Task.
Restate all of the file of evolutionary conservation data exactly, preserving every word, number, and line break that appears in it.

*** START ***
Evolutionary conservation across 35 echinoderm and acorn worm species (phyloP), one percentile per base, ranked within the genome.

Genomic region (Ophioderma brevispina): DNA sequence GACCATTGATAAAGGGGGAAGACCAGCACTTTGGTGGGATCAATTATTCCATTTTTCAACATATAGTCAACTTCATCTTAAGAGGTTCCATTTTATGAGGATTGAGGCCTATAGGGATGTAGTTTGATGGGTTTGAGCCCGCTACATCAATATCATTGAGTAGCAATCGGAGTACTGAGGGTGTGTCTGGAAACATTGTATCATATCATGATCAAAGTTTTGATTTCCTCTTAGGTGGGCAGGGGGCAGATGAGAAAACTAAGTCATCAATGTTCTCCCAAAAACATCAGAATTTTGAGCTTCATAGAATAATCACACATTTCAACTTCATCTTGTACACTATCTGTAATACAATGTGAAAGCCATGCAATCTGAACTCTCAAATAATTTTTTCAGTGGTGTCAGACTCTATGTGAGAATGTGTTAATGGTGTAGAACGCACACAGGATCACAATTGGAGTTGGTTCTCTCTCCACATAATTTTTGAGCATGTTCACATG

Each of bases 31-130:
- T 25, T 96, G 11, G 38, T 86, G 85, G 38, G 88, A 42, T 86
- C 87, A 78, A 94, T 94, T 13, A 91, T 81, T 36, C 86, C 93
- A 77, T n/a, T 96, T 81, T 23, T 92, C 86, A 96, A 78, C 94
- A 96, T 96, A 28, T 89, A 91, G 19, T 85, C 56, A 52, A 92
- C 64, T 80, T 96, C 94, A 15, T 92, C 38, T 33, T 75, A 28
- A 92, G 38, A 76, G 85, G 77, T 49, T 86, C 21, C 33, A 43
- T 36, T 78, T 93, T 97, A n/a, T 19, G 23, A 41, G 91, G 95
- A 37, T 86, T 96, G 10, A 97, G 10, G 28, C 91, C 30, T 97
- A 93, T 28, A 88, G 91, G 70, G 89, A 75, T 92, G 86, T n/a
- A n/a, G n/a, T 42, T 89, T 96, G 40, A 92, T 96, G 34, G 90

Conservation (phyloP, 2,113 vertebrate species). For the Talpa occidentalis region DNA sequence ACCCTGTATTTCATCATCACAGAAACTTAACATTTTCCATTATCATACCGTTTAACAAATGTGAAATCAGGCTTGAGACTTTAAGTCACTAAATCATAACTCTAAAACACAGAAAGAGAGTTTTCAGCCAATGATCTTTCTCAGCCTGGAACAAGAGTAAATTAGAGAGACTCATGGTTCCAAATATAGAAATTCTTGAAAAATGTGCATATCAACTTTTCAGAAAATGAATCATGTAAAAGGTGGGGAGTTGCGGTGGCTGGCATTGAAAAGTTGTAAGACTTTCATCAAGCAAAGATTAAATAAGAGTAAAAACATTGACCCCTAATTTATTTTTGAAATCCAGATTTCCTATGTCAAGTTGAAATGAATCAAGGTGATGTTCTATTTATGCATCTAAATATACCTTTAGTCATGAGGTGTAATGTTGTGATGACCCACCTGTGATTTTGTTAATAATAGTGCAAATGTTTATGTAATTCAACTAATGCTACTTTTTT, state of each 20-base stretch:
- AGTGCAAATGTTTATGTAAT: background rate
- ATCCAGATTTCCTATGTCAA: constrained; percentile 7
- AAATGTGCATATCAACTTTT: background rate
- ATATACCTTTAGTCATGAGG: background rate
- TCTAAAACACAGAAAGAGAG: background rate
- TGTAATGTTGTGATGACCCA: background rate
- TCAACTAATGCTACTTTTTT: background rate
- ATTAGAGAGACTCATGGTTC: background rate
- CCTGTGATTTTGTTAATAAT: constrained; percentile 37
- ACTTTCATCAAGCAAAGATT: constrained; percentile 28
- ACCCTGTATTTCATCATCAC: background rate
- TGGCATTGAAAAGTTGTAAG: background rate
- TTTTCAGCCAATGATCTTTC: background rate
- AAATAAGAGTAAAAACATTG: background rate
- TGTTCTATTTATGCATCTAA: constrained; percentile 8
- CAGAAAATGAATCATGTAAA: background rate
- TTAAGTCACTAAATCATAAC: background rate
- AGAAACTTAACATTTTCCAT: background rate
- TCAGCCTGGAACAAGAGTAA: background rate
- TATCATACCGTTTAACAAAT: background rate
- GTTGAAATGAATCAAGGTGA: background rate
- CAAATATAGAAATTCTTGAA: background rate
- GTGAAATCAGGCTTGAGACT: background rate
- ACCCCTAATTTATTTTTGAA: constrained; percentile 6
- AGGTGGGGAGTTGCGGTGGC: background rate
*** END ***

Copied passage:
Evolutionary conservation across 35 echinoderm and acorn worm species (phyloP), one percentile per base, ranked within the genome.

Genomic region (Ophioderma brevispina): DNA sequence GACCATTGATAAAGGGGGAAGACCAGCACTTTGGTGGGATCAATTATTCCATTTTTCAACATATAGTCAACTTCATCTTAAGAGGTTCCATTTTATGAGGATTGAGGCCTATAGGGATGTAGTTTGATGGGTTTGAGCCCGCTACATCAATATCATTGAGTAGCAATCGGAGTACTGAGGGTGTGTCTGGAAACATTGTATCATATCATGATCAAAGTTTTGATTTCCTCTTAGGTGGGCAGGGGGCAGATGAGAAAACTAAGTCATCAATGTTCTCCCAAAAACATCAGAATTTTGAGCTTCATAGAATAATCACACATTTCAACTTCATCTTGTACACTATCTGTAATACAATGTGAAAGCCATGCAATCTGAACTCTCAAATAATTTTTTCAGTGGTGTCAGACTCTATGTGAGAATGTGTTAATGGTGTAGAACGCACACAGGATCACAATTGGAGTTGGTTCTCTCTCCACATAATTTTTGAGCATGTTCACATG

Each of bases 31-130:
- T 25, T 96, G 11, G 38, T 86, G 85, G 38, G 88, A 42, T 86
- C 87, A 78, A 94, T 94, T 13, A 91, T 81, T 36, C 86, C 93
- A 77, T n/a, T 96, T 81, T 23, T 92, C 86, A 96, A 78, C 94
- A 96, T 96, A 28, T 89, A 91, G 19, T 85, C 56, A 52, A 92
- C 64, T 80, T 96, C 94, A 15, T 92, C 38, T 33, T 75, A 28
- A 92, G 38, A 76, G 85, G 77, T 49, T 86, C 21, C 33, A 43
- T 36, T 78, T 93, T 97, A n/a, T 19, G 23, A 41, G 91, G 95
- A 37, T 86, T 96, G 10, A 97, G 10, G 28, C 91, C 30, T 97
- A 93, T 28, A 88, G 91, G 70, G 89, A 75, T 92, G 86, T n/a
- A n/a, G n/a, T 42, T 89, T 96, G 40, A 92, T 96, G 34, G 90

Conservation (phyloP, 2,113 vertebrate species). For the Talpa occidentalis region DNA sequence ACCCTGTATTTCATCATCACAGAAACTTAACATTTTCCATTATCATACCGTTTAACAAATGTGAAATCAGGCTTGAGACTTTAAGTCACTAAATCATAACTCTAAAACACAGAAAGAGAGTTTTCAGCCAATGATCTTTCTCAGCCTGGAACAAGAGTAAATTAGAGAGACTCATGGTTCCAAATATAGAAATTCTTGAAAAATGTGCATATCAACTTTTCAGAAAATGAATCATGTAAAAGGTGGGGAGTTGCGGTGGCTGGCATTGAAAAGTTGTAAGACTTTCATCAAGCAAAGATTAAATAAGAGTAAAAACATTGACCCCTAATTTATTTTTGAAATCCAGATTTCCTATGTCAAGTTGAAATGAATCAAGGTGATGTTCTATTTATGCATCTAAATATACCTTTAGTCATGAGGTGTAATGTTGTGATGACCCACCTGTGATTTTGTTAATAATAGTGCAAATGTTTATGTAATTCAACTAATGCTACTTTTTT, state of each 20-base stretch:
- AGTGCAAATGTTTATGTAAT: background rate
- ATCCAGATTTCCTATGTCAA: constrained; percentile 7
- AAATGTGCATATCAACTTTT: background rate
- ATATACCTTTAGTCATGAGG: background rate
- TCTAAAACACAGAAAGAGAG: background rate
- TGTAATGTTGTGATGACCCA: background rate
- TCAACTAATGCTACTTTTTT: background rate
- ATTAGAGAGACTCATGGTTC: background rate
- CCTGTGATTTTGTTAATAAT: constrained; percentile 37
- ACTTTCATCAAGCAAAGATT: constrained; percentile 28
- ACCCTGTATTTCATCATCAC: background rate
- TGGCATTGAAAAGTTGTAAG: background rate
- TTTTCAGCCAATGATCTTTC: background rate
- AAATAAGAGTAAAAACATTG: background rate
- TGTTCTATTTATGCATCTAA: constrained; percentile 8
- CAGAAAATGAATCATGTAAA: background rate
- TTAAGTCACTAAATCATAAC: background rate
- AGAAACTTAACATTTTCCAT: background rate
- TCAGCCTGGAACAAGAGTAA: background rate
- TATCATACCGTTTAACAAAT: background rate
- GTTGAAATGAATCAAGGTGA: background rate
- CAAATATAGAAATTCTTGAA: background rate
- GTGAAATCAGGCTTGAGACT: background rate
- ACCCCTAATTTATTTTTGAA: constrained; percentile 6
- AGGTGGGGAGTTGCGGTGGC: background rate